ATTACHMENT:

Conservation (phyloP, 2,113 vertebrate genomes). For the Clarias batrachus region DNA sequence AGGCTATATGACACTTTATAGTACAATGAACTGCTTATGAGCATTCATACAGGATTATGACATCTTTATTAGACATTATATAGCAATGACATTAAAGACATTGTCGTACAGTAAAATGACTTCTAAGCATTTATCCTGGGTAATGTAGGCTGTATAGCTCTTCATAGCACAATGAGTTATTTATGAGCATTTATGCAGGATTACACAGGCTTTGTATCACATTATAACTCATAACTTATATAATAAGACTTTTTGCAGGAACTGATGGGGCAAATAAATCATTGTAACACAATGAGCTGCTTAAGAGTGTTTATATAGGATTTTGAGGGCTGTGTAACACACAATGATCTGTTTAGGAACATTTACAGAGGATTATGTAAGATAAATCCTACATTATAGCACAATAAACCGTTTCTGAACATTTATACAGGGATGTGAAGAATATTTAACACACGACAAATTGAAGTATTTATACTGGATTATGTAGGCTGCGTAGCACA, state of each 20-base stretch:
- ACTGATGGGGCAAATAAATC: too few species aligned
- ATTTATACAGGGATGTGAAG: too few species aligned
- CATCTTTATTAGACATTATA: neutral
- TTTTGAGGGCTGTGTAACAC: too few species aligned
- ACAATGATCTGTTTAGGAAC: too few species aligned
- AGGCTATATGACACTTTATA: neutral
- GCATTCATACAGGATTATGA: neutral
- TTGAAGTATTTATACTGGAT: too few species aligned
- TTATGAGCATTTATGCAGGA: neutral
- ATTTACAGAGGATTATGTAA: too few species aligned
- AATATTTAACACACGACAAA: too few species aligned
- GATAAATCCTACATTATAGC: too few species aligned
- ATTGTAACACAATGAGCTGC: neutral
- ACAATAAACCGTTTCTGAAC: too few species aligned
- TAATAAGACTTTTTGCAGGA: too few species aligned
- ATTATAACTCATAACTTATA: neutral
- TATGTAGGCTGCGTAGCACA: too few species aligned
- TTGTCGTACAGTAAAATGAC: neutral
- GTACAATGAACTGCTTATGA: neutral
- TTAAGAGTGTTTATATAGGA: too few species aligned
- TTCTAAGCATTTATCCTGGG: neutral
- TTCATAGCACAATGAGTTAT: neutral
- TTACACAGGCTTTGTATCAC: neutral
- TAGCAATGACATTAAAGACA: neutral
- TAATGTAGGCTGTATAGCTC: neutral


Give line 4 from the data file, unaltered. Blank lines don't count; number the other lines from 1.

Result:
- CATCTTTATTAGACATTATA: neutral